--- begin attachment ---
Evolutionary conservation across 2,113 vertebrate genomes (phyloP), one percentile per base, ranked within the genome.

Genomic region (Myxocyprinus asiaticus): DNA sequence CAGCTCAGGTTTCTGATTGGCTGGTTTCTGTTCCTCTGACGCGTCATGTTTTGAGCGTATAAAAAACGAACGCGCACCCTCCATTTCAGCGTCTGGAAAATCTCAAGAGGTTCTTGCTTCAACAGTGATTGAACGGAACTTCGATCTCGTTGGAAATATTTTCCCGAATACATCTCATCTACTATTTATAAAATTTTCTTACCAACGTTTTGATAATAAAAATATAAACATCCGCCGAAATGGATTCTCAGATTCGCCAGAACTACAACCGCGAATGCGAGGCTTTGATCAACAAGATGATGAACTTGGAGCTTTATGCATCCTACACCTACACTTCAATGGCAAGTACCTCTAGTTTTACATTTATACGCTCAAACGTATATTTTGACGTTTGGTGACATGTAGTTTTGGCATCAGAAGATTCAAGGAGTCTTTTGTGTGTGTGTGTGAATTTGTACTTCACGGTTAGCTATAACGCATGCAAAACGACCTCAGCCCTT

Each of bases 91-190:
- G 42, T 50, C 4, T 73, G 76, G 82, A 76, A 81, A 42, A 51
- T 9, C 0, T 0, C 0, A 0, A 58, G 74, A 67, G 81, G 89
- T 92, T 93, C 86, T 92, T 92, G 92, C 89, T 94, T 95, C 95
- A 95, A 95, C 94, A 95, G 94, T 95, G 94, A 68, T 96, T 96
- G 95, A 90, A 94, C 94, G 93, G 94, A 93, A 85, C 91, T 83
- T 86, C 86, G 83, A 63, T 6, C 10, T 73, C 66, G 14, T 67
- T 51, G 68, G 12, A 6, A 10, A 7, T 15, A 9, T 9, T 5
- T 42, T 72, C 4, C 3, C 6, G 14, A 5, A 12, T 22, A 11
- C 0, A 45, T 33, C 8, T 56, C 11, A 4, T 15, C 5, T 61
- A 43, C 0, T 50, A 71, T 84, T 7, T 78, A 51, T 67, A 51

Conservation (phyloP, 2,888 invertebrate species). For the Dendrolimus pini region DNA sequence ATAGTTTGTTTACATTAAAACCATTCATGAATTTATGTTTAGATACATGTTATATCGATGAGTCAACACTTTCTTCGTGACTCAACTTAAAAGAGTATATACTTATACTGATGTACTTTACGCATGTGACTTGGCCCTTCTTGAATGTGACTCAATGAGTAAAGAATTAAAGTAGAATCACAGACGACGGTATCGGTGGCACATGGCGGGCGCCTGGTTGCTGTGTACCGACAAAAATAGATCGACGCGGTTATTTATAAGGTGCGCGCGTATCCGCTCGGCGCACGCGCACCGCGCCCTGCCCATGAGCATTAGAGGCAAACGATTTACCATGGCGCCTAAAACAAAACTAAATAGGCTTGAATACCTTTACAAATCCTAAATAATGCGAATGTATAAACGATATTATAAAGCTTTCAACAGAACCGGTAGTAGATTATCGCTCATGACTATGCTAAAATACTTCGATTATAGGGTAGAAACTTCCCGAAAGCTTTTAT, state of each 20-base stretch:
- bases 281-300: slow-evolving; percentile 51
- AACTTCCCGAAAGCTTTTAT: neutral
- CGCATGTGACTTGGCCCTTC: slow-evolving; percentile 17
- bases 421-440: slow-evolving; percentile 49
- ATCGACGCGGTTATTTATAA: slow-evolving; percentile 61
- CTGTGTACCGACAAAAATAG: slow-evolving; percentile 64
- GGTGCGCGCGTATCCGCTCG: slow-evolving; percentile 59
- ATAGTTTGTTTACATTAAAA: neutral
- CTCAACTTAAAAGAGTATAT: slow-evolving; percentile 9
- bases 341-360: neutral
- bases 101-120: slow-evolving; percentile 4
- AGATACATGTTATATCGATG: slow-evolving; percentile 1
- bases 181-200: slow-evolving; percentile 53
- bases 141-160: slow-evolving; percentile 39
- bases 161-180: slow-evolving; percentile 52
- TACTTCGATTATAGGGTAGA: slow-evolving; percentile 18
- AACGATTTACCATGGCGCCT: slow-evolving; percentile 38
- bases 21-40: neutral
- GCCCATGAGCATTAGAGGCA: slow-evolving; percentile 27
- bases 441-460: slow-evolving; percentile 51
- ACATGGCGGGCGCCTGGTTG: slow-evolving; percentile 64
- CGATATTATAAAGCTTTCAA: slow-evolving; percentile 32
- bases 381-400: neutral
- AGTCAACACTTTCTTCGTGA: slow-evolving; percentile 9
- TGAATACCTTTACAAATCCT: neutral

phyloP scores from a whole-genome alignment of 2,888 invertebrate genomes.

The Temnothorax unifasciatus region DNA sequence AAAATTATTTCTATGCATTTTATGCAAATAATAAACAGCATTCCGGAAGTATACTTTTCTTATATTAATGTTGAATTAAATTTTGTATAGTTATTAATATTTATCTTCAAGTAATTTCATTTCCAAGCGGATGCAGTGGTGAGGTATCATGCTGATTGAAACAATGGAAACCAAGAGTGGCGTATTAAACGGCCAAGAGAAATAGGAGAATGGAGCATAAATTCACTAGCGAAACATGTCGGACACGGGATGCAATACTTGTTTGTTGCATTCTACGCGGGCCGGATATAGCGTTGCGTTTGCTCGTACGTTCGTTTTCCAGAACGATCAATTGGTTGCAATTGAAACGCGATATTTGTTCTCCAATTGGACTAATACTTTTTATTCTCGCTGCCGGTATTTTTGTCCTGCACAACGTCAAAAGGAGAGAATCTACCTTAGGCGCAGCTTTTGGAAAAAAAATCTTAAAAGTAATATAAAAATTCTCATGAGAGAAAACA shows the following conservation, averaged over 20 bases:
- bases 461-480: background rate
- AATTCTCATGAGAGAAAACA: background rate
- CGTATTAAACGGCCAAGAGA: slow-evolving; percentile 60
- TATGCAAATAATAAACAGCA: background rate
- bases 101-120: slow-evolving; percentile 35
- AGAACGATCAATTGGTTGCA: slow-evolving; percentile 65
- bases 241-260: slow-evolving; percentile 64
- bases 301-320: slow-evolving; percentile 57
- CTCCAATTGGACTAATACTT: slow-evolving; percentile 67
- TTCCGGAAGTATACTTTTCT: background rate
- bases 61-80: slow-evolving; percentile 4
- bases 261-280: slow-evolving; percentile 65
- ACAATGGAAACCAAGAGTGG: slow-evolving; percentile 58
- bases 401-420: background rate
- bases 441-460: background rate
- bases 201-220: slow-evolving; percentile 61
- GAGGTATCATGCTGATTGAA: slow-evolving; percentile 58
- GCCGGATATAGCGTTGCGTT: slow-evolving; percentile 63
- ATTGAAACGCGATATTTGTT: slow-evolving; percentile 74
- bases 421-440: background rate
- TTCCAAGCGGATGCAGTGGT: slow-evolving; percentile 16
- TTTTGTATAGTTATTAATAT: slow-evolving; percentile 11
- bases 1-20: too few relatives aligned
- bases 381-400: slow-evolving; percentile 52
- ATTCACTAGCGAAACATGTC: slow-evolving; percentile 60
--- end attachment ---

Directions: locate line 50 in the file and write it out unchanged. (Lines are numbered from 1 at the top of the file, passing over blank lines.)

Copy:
- CTCCAATTGGACTAATACTT: slow-evolving; percentile 67